Difference Between Windows PowerShell And PowerShell Core

powershell and pwshpowershell and pwsh

PowerShell is an administrative tool that allows advanced users and system administrators to automate a number of tasks and manage the configuration of their networked systems.

The host application for Powershell is called the Integrated Scripting Environment (ISE).  Admins usually execute tasks by using .Net classes called “cmdlets” (commandlets).

Cmdlets are often used in scripts that can be written in the scripting language associated with Powershell.

The first version of Powershell, also known as the “Windows Powershell” was code-named “Monad” and was presented to the public for the first time during the Professional Developers Conference held in September 2003; it was then released as windows component in November 2006. At that time the following operating systems supported Powershell 1.0 :

  • Windows XP SP2
  • Windows Server 2003 SP1
  • Windows Vista

Since then, several versions of Powershell have been released. Versions 2.0, 3.0, 4.0, and 5.0 were improvements of the previous versions with new features added to the previous program with each new iteration.

Windows PowerShell
Windows PowerShell

With Powershell 5.1, released with the Windows 10 Anniversary Update on August 2, 2016, Microsoft branched the program into two editions. One was the normal desktop version that was an upgrade of the previous Powershell running on the .NET Framework stack, while the other called the Core edition ran on the .NET Core. The Powershell 5.1 Core was included in the Windows Server 2016 Server.

In 2016 Microsoft introduced Powershell Core 6.0. This was a different software which was not a Windows-only product but was open source and free. It allowed cross-platform usage with macOS and Linux.

PowerShell Core
PowerShell Core

Microsoft later launched Powershell 7 which was intended as a full replacement of Powershell 5.1 and Powershell 6. It introduced several new features and allowed compatibility with modules of the previous versions of Powershell that run on the .NET Framework stack.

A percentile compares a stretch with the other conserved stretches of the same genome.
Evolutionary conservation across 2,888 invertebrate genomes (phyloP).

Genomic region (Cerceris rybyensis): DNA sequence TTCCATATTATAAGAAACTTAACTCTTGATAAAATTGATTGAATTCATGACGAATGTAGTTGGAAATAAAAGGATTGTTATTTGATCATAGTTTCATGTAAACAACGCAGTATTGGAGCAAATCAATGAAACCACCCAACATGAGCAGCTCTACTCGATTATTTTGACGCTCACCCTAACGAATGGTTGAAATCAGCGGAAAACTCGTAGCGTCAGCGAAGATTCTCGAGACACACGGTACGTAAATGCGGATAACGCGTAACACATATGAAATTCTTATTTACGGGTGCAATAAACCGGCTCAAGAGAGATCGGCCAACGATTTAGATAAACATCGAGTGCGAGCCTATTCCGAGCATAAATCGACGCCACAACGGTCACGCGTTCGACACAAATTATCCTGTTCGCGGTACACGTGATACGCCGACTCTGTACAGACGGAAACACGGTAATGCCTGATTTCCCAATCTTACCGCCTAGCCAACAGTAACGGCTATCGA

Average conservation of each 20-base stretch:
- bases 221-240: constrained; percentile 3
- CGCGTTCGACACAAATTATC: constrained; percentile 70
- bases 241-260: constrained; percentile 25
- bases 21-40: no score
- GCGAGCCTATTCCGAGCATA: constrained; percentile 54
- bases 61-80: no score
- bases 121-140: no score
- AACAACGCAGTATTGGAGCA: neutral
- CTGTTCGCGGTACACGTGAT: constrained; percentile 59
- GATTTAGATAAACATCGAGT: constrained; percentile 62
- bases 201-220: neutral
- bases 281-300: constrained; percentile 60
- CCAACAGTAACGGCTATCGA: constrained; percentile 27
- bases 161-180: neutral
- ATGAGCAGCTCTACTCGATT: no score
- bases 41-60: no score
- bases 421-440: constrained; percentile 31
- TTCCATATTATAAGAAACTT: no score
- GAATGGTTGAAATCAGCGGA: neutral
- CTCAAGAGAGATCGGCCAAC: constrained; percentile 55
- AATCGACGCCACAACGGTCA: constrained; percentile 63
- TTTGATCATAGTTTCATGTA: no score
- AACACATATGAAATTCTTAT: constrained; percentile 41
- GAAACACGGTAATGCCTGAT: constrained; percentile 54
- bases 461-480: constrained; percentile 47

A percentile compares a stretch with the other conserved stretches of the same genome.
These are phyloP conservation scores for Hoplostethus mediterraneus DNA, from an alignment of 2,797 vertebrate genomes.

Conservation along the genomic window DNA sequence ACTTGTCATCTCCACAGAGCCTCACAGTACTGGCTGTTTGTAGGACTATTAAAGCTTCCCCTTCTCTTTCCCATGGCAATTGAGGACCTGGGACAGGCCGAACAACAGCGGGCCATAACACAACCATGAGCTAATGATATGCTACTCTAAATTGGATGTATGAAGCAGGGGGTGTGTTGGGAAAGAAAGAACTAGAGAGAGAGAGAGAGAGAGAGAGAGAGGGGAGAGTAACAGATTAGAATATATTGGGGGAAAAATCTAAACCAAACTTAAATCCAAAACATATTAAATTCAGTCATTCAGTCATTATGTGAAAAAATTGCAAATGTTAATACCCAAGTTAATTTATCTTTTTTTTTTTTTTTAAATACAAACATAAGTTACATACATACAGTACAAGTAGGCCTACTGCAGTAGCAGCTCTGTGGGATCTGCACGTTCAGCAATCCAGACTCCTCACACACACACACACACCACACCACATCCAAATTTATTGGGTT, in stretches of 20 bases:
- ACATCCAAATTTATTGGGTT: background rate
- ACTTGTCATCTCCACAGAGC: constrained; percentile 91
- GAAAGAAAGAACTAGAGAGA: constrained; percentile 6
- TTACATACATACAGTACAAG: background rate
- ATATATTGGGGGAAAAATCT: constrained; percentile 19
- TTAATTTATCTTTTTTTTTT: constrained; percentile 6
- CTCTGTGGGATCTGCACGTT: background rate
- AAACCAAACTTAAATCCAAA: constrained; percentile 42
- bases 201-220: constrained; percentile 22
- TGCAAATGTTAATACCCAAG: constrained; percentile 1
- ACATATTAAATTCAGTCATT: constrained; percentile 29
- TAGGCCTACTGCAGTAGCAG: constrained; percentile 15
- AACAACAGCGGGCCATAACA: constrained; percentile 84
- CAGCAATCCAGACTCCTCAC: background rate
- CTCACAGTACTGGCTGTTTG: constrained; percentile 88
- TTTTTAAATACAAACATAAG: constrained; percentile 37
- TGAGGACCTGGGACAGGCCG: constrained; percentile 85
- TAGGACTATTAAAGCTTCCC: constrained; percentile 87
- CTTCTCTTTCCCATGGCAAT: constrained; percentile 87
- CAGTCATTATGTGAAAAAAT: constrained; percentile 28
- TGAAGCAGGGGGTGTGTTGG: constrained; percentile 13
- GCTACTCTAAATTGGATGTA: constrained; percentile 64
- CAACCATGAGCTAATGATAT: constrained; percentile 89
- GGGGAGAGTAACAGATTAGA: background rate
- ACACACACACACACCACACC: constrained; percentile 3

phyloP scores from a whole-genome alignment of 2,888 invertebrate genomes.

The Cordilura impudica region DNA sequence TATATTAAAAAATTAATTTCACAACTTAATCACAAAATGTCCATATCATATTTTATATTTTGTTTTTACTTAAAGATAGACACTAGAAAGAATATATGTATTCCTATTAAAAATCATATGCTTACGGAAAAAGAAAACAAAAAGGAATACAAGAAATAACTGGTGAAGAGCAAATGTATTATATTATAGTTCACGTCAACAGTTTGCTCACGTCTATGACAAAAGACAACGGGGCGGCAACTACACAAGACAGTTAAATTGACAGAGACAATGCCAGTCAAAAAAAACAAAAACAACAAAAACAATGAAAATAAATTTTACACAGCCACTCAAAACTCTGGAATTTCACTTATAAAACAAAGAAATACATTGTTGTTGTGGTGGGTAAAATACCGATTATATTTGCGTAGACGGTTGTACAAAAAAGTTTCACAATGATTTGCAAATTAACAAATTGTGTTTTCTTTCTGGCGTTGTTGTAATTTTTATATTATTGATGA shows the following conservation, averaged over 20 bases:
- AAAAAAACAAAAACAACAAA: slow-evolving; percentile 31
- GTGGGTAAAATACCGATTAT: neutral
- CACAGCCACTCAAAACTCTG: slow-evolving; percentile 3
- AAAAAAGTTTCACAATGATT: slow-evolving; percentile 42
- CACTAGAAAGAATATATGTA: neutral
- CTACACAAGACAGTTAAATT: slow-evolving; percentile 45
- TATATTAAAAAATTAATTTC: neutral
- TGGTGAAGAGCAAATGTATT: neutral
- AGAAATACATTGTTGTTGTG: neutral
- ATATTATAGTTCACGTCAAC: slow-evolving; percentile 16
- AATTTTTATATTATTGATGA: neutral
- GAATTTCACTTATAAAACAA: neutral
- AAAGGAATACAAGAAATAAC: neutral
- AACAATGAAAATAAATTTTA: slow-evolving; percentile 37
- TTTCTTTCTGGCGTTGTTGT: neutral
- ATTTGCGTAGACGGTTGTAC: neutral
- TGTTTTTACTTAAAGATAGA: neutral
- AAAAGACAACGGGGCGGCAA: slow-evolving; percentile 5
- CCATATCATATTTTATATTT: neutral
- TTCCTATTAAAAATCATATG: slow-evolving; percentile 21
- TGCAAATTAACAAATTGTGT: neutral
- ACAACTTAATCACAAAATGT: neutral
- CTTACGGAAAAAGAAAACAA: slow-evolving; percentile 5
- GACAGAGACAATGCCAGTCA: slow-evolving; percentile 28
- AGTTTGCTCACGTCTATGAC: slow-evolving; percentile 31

Differences Between Powershell and PowerShell core

There are several differences between the Core and Desktop versions of Powershell. It should be kept in mind that some modules are missing from the Core version of Powershell, so if your organization’s systems are dependent on such modules, replacing Powershell with Powershell Core may not be a viable option.

Other than that, Microsoft seeks to completely replace Powershell with Powershell Core with the Core version getting new updates, so it may be better to replace Powershell with Core if no critical modules are missing.

Here is the table which lists the differences between Windows PowerShell and PowerShell Core.

Windows PowerShell vs PowerShell Core
Windows PowerShell vs PowerShell Core

Installing Windows PowerShell 5.1 and Powershell 7 Side by Side

Certain organizations may want to upgrade their systems to Powershell Core. It is relatively easy to do so. Keep in mind that if you migrate to Powershell Core, you will still be able to run the existing Windows Powershell in the same machine side by side.

We have a complete guide on how to download, install and run PowerShell 7.

Start PowerShell Core by going to Run –> pwsh

Start Windows PowerShell by going to Run –> powershell

Keep in mind that if you are using Powershell 5.X it will not be replaced, but Powershell version 6.X will be replaced by installation of Powershell 7.

To write scripts in PowerShell Core, you can download Visual Studio Code.


In summary, Powershell Core is a new Powershell that has many features that Windows Powershell lacks. However, this does not mean that Powershell 5 is now defunct, rather it is up to the system admin to decide when, or if, migration should be done.

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Itechtics staff is a team of technology experts led by Usman Khurshid. We verify everything we write so that our users can be sure to trust us in everything we write. You can reach out to us for further help and support.


  • Victor Ordu
    Victor Ordu

    Thanks for this article. I think one of the key things lacking in PowerShell Core is the Windows Update module, at least when I last tried it. But like you’ve said, we’re expecting Core to grow to full functionality in the near future.

  • Usman Khurshid
    Usman Khurshid

    Good article. For me, PowerShell Core lacks some key capabilities and functionality that Windows PowerShell has. But since Microsoft is developing PowerShell Core, soon the Core version will get all the functionality and more.

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